Yes, I know. Government’s done so very well at licensing and regulating everything else, it *should* be allowed to license and regulate *everything*…and we shouldn’t complain when it’s doing such a wonderful job.

    • Kinda hard to keep government out of it when a couple breaks up and disagrees about what to do with the kids.

    • The woman in the white knit hat clearly knew exactly what worse case scenario could happen with an angry man with a gun. She did not hesitate, as soon as she saw the gun, she left. The hipster idiots throwing the snowballs were luckier than they realize.

  13. “All I got is one mag”.

    True, but 14-17 shots is still plenty to deal with one attacker, so long as you use them correctly.

    More to the point, if you’re unwilling to engage a shooter with 15 bullets in your gun, are you really going to be willing to engage him if you had 15 more in a magazine strapped on your belt?

    Realistically, probably not.

    • You only need one bullet. The first one. The rest are probably just wasted effort. One .45 slug from a 1911A1 will put an end to the situation. If you don’t have the nerve, don’t carry. Infantry Viet Nam vet.

  14. I was amazed at how many drivers are used to get out of the police vehicle’s way and the SUV that drove between the police car and the shooting. What were these people thinking?

  15. I remember during the early-mid 90’s when my wife & I lived in Fairbanks. We read in our local paper about a gunfight up in Central (about 120 miles N.E.). Two dirt-bag families who were growing pot got into some kind of disagreement. This apparently was brewing for a few months when one day both groups happened to be in town (such as it is). A gun fight erutped outside of the local watering hole & restaurant. A bus load of tourists happened to be there too. Unbeknownst to them that this was the real thing, they all walked out onto the porch to get a better view, thinking that this was being staged for their entertainment. That is until they saw wood splintering off of the wood posts, etc. Then screams, panic and everyone hit the deck. Fortunately, the only one hurt was one of the dirt bags who was shot in the leg. I was there a few months later and having lunch in the very same establishment and you could see where the bullets hit the building. It was a miracle nobody was killed or seriously hurt. It was also mind blowing how utterly oblivious people can be when something happens completely out of context.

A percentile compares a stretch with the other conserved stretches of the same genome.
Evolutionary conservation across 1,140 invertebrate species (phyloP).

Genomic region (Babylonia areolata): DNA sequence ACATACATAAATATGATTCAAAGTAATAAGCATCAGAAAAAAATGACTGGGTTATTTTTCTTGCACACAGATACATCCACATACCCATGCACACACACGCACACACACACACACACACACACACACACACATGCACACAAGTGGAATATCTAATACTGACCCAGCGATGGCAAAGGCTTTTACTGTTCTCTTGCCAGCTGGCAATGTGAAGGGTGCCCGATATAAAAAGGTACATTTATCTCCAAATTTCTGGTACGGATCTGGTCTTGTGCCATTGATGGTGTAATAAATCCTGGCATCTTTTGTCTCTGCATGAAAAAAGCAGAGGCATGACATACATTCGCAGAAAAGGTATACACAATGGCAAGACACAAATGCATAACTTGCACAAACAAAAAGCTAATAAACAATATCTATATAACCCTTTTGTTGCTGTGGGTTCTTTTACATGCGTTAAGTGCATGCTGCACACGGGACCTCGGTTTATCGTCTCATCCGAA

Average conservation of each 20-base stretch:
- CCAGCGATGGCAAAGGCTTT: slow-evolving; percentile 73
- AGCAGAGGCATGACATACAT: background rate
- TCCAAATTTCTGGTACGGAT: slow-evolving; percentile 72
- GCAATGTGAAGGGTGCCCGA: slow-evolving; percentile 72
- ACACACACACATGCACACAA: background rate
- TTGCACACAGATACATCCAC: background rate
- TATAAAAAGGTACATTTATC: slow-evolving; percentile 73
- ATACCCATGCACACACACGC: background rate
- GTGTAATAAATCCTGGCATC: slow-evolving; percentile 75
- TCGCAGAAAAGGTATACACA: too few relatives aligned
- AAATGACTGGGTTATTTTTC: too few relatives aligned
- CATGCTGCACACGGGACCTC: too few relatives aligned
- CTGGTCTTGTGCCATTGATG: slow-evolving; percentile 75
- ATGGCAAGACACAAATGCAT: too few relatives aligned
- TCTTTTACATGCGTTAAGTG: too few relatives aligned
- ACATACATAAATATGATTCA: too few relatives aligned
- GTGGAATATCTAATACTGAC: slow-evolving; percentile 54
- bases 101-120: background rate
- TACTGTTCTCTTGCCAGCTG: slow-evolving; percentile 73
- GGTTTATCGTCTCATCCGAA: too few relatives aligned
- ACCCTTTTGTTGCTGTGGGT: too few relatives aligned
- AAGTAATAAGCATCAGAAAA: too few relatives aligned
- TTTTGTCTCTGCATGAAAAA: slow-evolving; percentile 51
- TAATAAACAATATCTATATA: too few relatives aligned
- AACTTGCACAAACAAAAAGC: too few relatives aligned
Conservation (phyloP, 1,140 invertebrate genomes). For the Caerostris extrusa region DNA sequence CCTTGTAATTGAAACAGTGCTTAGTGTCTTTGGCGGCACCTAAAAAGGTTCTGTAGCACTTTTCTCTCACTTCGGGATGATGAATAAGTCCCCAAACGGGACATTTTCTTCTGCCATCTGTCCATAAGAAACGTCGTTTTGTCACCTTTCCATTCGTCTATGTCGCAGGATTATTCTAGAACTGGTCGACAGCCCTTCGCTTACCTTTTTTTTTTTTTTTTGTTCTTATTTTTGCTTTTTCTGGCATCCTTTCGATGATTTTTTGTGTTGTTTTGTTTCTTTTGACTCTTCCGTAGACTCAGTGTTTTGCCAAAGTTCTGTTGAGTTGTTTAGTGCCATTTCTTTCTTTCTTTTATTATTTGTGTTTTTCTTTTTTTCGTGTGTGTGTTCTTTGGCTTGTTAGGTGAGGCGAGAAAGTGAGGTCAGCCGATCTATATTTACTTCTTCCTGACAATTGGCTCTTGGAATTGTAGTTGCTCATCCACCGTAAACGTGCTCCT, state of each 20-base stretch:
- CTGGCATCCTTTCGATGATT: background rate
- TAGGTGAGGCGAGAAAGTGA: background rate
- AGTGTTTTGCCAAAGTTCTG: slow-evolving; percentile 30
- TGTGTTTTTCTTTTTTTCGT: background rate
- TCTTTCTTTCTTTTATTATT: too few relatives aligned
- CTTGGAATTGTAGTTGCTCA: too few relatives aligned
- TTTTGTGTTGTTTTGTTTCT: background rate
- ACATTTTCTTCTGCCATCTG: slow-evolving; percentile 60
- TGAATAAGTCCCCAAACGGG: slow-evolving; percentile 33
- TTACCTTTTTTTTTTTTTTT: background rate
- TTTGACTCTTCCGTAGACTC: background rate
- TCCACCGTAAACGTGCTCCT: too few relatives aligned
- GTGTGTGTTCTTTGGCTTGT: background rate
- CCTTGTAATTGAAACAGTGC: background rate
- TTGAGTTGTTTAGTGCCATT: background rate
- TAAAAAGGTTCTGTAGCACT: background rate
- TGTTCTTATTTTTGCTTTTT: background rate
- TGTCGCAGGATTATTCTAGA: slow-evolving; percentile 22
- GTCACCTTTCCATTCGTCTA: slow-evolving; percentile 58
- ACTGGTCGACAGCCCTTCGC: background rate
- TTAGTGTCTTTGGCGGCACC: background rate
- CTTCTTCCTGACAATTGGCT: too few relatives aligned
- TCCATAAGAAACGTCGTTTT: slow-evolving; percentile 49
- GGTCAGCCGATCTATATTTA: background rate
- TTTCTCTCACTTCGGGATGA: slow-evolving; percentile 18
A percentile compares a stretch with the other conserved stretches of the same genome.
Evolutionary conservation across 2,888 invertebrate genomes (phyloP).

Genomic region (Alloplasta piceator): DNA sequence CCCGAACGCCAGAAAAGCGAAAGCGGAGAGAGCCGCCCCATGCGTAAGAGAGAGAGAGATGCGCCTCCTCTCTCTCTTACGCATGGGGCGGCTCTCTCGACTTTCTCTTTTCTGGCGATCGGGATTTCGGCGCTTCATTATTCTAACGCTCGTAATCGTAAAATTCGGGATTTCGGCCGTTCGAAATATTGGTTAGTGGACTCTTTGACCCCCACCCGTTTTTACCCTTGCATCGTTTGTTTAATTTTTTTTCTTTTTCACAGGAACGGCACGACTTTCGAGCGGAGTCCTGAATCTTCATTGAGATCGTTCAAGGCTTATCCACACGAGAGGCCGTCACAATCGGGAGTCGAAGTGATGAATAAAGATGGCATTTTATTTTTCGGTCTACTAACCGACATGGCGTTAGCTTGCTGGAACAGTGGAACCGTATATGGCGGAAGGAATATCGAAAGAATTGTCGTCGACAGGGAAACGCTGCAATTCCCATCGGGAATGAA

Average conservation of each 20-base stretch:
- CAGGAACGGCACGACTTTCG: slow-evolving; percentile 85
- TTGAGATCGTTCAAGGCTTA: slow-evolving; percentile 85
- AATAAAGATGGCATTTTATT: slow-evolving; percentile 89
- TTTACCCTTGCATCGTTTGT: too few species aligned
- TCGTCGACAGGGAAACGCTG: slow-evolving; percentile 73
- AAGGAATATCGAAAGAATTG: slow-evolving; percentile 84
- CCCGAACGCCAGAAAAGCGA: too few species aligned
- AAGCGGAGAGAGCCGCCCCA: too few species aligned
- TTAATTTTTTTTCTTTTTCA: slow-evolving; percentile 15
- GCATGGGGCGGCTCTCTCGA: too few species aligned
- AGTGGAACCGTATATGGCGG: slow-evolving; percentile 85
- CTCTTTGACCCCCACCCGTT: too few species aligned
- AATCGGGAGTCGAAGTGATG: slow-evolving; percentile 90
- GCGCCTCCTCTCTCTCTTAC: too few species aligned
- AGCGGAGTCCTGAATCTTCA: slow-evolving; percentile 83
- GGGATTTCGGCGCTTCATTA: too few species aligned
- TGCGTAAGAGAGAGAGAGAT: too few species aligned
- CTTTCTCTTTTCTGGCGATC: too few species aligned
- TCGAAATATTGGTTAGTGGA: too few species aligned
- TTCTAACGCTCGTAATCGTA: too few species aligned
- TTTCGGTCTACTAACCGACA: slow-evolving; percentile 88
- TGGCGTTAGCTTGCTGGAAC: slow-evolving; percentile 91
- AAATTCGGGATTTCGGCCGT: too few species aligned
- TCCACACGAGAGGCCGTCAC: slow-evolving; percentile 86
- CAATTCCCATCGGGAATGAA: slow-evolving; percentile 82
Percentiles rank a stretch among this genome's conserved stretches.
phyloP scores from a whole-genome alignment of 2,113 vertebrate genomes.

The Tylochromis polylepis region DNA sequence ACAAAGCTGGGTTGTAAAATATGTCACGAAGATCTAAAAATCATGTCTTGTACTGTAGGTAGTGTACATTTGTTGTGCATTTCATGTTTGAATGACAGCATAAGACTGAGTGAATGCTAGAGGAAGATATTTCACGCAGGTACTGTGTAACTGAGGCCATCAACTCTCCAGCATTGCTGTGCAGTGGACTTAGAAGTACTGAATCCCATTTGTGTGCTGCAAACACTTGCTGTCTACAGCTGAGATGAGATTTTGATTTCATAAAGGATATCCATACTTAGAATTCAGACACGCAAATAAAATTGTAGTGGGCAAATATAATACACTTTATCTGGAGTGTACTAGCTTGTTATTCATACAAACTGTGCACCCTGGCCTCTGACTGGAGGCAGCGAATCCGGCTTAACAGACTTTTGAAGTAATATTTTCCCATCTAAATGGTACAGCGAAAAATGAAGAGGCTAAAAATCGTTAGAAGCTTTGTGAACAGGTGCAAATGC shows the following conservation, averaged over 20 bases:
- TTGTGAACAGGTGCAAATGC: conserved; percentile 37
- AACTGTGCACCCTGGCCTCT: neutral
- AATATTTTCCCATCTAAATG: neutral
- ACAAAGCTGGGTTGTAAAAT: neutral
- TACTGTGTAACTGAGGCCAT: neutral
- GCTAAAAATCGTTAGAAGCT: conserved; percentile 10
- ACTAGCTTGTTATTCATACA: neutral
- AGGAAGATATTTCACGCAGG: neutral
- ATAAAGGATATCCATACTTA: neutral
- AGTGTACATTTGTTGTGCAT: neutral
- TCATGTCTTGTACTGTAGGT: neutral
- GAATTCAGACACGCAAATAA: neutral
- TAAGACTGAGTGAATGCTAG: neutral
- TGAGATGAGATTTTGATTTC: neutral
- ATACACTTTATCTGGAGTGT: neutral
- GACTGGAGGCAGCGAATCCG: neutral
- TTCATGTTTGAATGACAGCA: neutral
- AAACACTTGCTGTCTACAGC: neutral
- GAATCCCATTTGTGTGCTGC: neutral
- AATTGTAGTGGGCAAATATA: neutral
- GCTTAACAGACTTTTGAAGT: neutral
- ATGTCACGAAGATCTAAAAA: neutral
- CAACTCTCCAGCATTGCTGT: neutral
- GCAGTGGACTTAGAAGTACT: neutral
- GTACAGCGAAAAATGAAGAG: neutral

16. What I never understood about these nutty shooters is their penchant for bringing an arsenal with them. Granted, that is likely an indication of what psychological morons they are, but wouldn’t it make more sense (assuming “sense” has anything to do with such scenarios), to bring one handgun with several clips, and maybe a long arm of some kind with the same clip provisions? Just asking.

  17. Always carry where and when “legal.” Unless you’re blessed with the paranormal ability of seeing into the future, crime can happen anywhere at anytime. Flash mobs, civil unrest, criminals and crazies. Just like the old American Express card commercials, never leave home without it!

  18. If I leave the house it’s on the passenger seat. If I get out of the car it’s in my pocket. Normal carry is ten plus one, with fifteen more in a spare mag. I shoot about two hundred rounds (with my carry gun) every other month for practice at the range. You couldn’t pay me to cover or plug up my ears anywhere except the range or the racetrack, and I have what’s often called a “rubberneck”.
    Please God, may I never need to shoot, but if I do, I’m ready.

  19. Once again the failure of the “No Gun Zones”. I know that the only people aloud to have a firearm in a government building are the LE, Judges, and DA’s. Everyone else is left to engage a crazed gunman with nothing. That secretary was extremely lucky. I bet she was not aloud to have a firearm with her legally, for any reason. It looks like the only people that were able to have a firearm in the building were at lunch. Big help they were. Everyone of the people that were in the building are so lucky that all he was interested in was to harm the Judge that worked on his divorce, and himself. If he had the intent on mass murder everyone in the building would have been killed or mortally wounded. “When seconds mean life or death the Police are minutes away.”

  20. I will credit Obama with this: He has thoroughly armed conservative America. I live in Texas, and every other senior citizen packs heat. And for good reason. When America was basically a Christian nation, we didn’t lock our doors at night. Even non-Christians benefitted, though they’ll never admit it. Now that we are basically a “progressive” nation, we are raising up generations of arrogant, conscienceless monsters.